I thank Councilmember Sergio Jimenez for continuing the debate over how to bring greater accountability and effectiveness to San Jose City Hall.
As a fellow councilmember, who also has a background founding a business designing tools to hold government accountable, I was surprised after taking office that city leaders were not measuring and managing against outcomes in a systematic way. There were general goals, aspirations and promises, but no accounting for, or consequences of, failing to meet these goals or keep those promises.
In San Jose crime is up, the level of street homelessness has increased by more than 10%, our streets are dirtier than ever and housing is still unaffordable to virtually every working family.
Do you call that success? I don’t.
Do you think politicians and senior administrators failing to meet our community’s vital goals should qualify for raises—including raises that by law must help protect politicians from inflation even when many average families don’t have such protections?
Right now, the City Charter provisions around setting pay for city politicians do not require the Salary Setting Commission to account for success—but the law directs that the pay of politicians should keep up with inflation. Raises for top administrators are virtually automatic with no transparent nor formal provision linking measurable community outcomes to raises.
The accountability proposal I have put forward, which Councilmember Jimenez is challenging, is basic management practice in virtually every successful private company or nonprofit entity. I propose setting clear and measurable goals around top community priorities, such as ending street homelessness, lowering crime rates and cleaning our city; publishing those goals for all to see; tracking our progress against those goals and then making sure leaders are held accountable if we fail to meet those goals—including by ending raises for politicians and top department heads until they meet our community’s agreed upon goals.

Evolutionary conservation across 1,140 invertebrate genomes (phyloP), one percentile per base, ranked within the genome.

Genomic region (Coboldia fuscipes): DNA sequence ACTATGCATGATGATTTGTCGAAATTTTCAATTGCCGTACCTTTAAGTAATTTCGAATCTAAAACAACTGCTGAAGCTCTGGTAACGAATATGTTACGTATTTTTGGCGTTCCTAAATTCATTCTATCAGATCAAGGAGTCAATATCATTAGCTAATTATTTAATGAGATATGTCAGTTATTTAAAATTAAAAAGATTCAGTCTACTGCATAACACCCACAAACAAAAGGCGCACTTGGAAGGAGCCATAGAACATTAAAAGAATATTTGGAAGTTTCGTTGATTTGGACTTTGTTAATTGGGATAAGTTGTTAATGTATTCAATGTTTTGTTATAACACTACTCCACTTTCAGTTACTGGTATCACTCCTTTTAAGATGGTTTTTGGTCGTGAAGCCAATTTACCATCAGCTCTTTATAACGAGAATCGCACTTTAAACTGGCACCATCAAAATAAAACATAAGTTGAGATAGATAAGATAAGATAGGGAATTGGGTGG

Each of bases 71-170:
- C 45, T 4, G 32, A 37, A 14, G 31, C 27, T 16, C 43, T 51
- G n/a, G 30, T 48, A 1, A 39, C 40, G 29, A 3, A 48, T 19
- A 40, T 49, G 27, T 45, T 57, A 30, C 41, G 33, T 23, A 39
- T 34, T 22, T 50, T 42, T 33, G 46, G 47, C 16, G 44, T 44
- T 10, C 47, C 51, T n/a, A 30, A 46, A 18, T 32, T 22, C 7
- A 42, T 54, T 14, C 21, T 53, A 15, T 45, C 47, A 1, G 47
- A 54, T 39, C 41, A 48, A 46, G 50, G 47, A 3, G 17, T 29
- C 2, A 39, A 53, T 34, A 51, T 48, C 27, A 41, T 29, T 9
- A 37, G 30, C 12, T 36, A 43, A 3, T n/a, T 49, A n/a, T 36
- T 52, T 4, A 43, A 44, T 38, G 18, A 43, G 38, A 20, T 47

This is not some new idea. Many Spotlight readers will recall the state budget was nearly always late, and sometimes so late that state workers had to be paid in IOUs and state services were curtailed. Voters finally said “enough” and passed a law that denies pay to legislators who can’t deliver a budget on time. Since then, the budget has always been on time.
Other governments have successfully pioneered small “incentive pay” for managers and leaders—driven by the foundation of any successful management system in a large government, nonprofit or business: clear and measurable goals that everyone can see.
In San Jose, this policy could take shape in many forms. The charter and the Salary Setting Commission are not the straitjackets Councilmember Jimenez makes them out to be. The city manager could send the commission a report of the city’s performance and a formula-based recommendation for the size—if any—of the raises for the mayor and councilmembers based on measurable results and outcomes.
Alternatively, if the voters agree with me, we could together put a measure on the ballot to alter the charter and codify our accountability plan. Ballot measures aren’t small undertakings, but the greater focus and accountability would pay dividends for our city.
And, of course, the council absolutely does have the ability to dictate the pay structure and incentives of top department heads, who in San Jose have great influence over the direction of our city.
We can’t always run government like a business, nor should we. But we can adopt foundational principles of any effective organization—transparency, focus and accountability—starting at the top.
Councilmember Jimenez is right—our government is driven by political promises. It shouldn’t be. Our leaders should be held accountable for measurable results. And that’s what we are working to achieve.
Matt Mahan is the councilmember for San Jose’s District 10, representing Santa Teresa and Almaden.